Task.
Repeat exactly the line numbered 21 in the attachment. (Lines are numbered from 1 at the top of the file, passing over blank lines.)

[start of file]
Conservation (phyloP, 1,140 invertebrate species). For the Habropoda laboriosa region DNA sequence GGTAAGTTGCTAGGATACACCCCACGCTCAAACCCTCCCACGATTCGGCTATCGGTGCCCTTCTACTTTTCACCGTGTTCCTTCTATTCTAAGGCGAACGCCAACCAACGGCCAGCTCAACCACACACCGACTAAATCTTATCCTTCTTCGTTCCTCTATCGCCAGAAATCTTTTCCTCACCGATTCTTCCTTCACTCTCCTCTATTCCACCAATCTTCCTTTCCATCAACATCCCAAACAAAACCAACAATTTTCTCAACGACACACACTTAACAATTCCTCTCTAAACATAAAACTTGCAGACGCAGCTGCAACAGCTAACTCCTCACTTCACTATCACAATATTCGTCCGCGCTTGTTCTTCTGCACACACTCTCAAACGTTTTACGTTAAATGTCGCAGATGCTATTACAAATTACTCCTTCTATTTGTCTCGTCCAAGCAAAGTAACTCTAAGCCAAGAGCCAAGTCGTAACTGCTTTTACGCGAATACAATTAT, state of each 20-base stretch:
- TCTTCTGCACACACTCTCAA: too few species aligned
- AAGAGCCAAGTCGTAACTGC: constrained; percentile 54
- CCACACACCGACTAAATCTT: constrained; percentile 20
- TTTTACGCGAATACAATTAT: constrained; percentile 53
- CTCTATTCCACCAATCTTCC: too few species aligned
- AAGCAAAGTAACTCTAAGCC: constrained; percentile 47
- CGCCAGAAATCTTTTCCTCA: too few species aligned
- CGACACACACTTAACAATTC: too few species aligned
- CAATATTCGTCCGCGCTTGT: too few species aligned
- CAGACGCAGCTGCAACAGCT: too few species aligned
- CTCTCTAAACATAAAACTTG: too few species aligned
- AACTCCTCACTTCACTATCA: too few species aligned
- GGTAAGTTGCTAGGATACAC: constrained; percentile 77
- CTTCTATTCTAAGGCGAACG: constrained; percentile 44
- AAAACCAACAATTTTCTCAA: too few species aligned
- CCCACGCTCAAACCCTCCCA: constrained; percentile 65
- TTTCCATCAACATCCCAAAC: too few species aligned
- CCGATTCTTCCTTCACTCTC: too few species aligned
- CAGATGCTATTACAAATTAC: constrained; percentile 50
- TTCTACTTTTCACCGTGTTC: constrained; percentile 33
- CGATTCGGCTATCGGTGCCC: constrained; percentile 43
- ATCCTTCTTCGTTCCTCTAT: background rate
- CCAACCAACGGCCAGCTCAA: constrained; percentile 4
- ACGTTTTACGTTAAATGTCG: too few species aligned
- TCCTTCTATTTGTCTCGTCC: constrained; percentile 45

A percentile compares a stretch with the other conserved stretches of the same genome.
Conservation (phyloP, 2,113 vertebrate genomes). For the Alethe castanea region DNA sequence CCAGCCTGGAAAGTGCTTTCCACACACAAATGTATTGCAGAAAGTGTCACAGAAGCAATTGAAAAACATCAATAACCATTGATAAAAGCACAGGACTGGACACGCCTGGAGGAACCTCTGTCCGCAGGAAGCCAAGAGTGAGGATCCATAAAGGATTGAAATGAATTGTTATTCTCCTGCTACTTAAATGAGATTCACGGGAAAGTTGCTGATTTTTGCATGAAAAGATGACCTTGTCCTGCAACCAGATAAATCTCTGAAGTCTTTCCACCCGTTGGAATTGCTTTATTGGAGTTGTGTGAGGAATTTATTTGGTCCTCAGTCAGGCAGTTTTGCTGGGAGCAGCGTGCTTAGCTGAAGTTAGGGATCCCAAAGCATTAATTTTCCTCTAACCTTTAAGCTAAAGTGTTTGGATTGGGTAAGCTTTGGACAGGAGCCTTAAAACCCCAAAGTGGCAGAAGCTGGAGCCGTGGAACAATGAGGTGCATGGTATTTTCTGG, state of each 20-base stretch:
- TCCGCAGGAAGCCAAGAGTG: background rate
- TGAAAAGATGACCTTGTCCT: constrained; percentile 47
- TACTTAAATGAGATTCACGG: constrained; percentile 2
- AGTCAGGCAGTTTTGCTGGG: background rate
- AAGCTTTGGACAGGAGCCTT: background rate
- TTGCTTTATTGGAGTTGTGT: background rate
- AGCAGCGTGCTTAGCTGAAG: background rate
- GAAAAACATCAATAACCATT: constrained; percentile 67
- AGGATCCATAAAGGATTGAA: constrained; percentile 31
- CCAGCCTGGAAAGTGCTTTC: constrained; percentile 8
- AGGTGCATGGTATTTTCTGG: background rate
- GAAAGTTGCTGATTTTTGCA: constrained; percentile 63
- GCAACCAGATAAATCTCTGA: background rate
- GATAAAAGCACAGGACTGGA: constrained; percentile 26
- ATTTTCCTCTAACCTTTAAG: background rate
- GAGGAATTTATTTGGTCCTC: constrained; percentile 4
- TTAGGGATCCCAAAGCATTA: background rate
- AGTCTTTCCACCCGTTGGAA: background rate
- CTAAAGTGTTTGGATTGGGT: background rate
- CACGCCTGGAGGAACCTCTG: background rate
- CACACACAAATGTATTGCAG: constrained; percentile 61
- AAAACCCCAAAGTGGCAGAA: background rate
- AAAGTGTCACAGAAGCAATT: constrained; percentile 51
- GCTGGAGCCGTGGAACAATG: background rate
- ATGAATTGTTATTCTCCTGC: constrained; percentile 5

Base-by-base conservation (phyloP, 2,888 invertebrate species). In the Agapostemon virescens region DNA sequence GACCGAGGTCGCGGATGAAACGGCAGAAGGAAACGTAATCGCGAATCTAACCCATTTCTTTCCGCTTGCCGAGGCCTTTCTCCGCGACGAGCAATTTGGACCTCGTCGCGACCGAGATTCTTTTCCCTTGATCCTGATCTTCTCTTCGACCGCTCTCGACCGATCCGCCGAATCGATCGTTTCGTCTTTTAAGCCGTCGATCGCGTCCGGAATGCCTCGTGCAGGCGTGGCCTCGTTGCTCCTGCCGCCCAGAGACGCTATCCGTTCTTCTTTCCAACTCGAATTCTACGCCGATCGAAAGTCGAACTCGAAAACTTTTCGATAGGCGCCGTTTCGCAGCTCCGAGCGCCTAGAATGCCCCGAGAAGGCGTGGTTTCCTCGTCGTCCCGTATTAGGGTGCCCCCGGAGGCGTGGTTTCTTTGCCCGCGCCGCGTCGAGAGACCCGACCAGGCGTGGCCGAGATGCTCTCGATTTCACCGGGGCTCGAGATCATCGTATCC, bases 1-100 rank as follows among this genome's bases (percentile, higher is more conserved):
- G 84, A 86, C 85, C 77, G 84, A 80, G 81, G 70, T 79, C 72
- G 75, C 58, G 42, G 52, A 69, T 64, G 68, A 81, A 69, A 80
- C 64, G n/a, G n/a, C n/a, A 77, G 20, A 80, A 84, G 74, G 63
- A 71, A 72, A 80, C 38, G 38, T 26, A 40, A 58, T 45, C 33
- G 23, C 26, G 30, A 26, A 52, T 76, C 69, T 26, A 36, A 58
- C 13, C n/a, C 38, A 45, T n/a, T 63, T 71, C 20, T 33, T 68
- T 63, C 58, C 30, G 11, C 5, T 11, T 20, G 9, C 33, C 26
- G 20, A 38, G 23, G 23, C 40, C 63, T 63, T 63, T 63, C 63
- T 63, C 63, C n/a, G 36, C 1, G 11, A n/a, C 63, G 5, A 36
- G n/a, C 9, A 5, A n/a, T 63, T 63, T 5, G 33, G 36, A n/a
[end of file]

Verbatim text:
- TTCTACTTTTCACCGTGTTC: constrained; percentile 33